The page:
On the modeling of the 2010 Gulf of Mexico Oil Spill

A. J. Mariano, V. H. Kourafalou, A. Srinivasan, H. Kang, G. R. Halliwell, E. H. Ryan, M. Roffer

Research output: Contribution to journalArticlepeer-review

117 Scopus citations

Abstract

Two oil particle trajectory forecasting systems were developed and applied to the 2010 Deepwater Horizon Oil Spill in the Gulf of Mexico. Both systems use ocean current fields from high-resolution numerical ocean circulation model simulations, Lagrangian stochastic models to represent unresolved sub-grid scale variability to advect oil particles, and Monte Carlo-based schemes for representing uncertain biochemical and physical processes. The first system assumes two-dimensional particle motion at the ocean surface, the oil is in one state, and the particle removal is modeled as a Monte Carlo process parameterized by a one number removal rate. Oil particles are seeded using both initial conditions based on observations and particles released at the location of the Maconda well. The initial conditions (ICs) of oil particle location for the two-dimensional surface oil trajectory forecasts are based on a fusing of all available information including satellite-based analyses. The resulting oil map is digitized into a shape file within which a polygon filling software generates longitude and latitude with variable particle density depending on the amount of oil present in the observations for the IC. The more complex system assumes three (light, medium, heavy) states for the oil, each state has a different removal rate in the Monte Carlo process, three-dimensional particle motion, and a particle size-dependent oil mixing model.Simulations from the two-dimensional forecast system produced results that qualitatively agreed with the uncertain " truth" fields. These simulations validated the use of our Monte Carlo scheme for representing oil removal by evaporation and other weathering processes. Eulerian velocity fields for predicting particle motion from data-assimilative models produced better particle trajectory distributions than a free running model with no data assimilation. Monte Carlo simulations of the three-dimensional oil particle trajectory, whose ensembles were generated by perturbing the size of the oil particles and the fraction in a given size range that are released at depth, the two largest unknowns in this problem. 36 realizations of the model were run with only subsurface oil releases. An average of these results yields that after three months, about 25% of the oil remains in the water column and that most of the oil is below 800 m.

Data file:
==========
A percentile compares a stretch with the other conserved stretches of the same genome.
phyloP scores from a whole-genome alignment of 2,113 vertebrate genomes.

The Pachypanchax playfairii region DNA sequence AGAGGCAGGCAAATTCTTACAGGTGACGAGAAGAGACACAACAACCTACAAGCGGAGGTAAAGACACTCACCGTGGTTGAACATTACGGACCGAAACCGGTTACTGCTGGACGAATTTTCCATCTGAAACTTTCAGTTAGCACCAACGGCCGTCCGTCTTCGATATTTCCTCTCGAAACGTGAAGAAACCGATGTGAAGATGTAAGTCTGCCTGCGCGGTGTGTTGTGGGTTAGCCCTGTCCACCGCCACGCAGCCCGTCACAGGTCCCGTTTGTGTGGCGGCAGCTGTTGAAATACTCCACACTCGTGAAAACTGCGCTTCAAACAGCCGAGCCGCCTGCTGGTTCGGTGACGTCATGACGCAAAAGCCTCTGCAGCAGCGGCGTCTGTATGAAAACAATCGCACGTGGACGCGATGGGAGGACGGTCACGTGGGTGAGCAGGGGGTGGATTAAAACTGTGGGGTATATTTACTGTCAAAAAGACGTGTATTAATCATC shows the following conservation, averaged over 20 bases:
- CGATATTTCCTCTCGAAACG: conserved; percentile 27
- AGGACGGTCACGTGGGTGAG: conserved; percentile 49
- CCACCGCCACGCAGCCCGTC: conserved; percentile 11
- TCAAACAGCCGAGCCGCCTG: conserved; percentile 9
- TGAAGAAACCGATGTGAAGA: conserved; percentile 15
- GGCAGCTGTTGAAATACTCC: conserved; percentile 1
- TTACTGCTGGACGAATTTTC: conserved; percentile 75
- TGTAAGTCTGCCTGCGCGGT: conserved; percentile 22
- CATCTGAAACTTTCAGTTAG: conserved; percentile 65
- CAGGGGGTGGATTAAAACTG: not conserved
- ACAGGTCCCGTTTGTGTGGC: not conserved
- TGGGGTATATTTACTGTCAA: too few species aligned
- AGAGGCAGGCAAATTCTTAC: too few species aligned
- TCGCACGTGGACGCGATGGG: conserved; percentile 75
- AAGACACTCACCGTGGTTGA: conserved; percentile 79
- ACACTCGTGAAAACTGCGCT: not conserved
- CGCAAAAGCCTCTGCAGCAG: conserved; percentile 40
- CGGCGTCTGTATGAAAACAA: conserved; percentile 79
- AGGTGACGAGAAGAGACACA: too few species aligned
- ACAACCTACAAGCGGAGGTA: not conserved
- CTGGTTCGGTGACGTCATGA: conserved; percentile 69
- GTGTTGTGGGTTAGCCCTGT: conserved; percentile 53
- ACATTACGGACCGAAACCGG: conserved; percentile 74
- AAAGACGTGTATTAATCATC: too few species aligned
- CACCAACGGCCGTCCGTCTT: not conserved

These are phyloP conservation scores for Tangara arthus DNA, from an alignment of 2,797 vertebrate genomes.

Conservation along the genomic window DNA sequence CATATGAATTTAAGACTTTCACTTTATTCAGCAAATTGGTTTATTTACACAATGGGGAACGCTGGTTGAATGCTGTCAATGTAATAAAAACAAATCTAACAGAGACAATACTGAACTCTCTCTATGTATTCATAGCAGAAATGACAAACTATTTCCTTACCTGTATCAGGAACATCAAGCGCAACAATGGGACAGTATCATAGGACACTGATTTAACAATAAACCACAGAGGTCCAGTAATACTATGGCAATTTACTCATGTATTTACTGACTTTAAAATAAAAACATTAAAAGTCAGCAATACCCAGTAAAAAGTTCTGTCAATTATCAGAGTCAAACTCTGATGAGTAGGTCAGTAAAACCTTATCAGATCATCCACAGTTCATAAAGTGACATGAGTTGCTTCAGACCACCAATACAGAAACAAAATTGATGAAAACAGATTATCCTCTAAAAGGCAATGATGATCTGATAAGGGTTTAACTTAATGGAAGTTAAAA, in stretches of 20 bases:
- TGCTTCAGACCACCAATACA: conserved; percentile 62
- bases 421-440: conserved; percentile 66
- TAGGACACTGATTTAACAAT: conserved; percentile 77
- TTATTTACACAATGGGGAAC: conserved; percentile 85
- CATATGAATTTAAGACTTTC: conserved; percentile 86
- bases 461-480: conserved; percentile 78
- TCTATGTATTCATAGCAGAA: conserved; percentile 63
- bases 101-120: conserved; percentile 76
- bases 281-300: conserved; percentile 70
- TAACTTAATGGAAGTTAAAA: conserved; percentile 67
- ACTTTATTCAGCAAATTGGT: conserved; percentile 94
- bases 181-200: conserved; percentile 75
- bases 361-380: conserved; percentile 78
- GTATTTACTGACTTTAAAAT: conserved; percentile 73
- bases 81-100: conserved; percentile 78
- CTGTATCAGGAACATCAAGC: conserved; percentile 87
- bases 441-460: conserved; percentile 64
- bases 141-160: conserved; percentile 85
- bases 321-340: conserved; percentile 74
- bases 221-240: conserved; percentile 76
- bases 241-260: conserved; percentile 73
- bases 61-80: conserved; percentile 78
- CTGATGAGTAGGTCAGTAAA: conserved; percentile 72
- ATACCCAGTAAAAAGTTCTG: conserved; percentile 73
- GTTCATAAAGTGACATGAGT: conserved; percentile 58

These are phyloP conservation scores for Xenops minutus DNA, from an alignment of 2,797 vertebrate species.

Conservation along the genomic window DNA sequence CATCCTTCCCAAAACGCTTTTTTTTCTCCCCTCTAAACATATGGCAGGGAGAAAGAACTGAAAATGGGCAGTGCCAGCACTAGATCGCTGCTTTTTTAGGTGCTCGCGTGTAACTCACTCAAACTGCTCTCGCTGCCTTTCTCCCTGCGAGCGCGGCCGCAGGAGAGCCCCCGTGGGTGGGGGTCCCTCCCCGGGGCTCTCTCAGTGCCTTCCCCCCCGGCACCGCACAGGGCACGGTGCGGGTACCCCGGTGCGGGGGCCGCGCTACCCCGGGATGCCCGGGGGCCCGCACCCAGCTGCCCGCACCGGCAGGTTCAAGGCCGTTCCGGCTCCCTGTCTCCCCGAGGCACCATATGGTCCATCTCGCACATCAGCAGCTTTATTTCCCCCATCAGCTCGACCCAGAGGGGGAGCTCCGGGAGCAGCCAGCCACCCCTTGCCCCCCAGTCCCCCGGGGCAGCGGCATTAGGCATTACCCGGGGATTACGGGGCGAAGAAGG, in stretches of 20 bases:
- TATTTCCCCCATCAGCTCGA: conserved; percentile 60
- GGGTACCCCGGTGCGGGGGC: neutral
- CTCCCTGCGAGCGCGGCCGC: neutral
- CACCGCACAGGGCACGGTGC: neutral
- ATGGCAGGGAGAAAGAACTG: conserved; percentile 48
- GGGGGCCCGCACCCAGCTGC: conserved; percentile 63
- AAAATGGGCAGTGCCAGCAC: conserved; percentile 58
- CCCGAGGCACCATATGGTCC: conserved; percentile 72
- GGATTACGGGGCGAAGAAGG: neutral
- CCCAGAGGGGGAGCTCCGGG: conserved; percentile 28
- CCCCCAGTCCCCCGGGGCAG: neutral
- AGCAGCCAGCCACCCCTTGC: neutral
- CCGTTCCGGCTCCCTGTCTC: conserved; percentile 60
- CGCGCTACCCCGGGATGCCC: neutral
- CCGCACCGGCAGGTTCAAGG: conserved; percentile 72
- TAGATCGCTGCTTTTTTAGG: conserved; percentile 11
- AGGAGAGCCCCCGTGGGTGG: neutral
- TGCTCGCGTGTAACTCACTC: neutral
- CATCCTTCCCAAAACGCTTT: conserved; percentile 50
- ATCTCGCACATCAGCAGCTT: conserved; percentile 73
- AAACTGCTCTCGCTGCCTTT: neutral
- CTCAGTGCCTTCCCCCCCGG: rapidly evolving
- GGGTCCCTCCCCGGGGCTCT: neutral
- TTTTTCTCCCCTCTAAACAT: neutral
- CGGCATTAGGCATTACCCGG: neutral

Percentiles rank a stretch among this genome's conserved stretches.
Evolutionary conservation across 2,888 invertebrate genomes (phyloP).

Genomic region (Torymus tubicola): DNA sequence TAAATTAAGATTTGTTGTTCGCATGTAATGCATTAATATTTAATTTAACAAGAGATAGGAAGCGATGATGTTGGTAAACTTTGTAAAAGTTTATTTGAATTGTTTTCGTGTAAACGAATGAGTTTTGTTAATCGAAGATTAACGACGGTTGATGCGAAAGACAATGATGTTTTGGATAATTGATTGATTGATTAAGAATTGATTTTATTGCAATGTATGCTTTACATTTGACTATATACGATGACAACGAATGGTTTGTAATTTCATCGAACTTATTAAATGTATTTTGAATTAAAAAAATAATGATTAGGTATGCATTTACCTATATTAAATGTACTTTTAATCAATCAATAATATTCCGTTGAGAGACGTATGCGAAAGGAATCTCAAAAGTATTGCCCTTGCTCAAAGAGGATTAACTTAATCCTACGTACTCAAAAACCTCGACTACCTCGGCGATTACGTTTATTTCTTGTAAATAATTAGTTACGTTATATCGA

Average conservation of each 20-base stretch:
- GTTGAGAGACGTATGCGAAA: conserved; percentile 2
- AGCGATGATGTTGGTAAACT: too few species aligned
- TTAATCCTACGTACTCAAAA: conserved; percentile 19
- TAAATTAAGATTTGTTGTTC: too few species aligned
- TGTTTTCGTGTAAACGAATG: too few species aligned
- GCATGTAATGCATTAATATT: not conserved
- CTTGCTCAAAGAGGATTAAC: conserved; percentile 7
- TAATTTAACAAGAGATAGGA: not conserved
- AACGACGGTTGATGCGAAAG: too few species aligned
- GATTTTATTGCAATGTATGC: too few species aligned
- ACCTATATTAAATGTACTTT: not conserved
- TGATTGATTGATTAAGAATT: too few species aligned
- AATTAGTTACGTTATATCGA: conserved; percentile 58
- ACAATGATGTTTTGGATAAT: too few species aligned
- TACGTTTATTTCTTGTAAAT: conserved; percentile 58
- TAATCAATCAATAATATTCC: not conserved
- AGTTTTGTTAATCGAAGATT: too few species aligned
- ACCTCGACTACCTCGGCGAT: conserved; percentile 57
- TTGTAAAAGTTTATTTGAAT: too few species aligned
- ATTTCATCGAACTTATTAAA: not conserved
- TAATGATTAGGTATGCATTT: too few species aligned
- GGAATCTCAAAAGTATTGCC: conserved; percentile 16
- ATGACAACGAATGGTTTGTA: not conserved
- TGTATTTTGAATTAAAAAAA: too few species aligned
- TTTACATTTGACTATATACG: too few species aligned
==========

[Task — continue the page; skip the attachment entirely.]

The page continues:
Original languageEnglish (US)
Pages (from-to)322-340
Number of pages19
JournalDynamics of Atmospheres and Oceans
Volume52
Issue number1-2
DOIs
StatePublished - Sep 1 2011

Keywords

  • Lagrangian trajectory prediction
  • Numerical model
  • Oil spill

ASJC Scopus subject areas

  • Oceanography
  • Geology
  • Computers in Earth Sciences
  • Atmospheric Science

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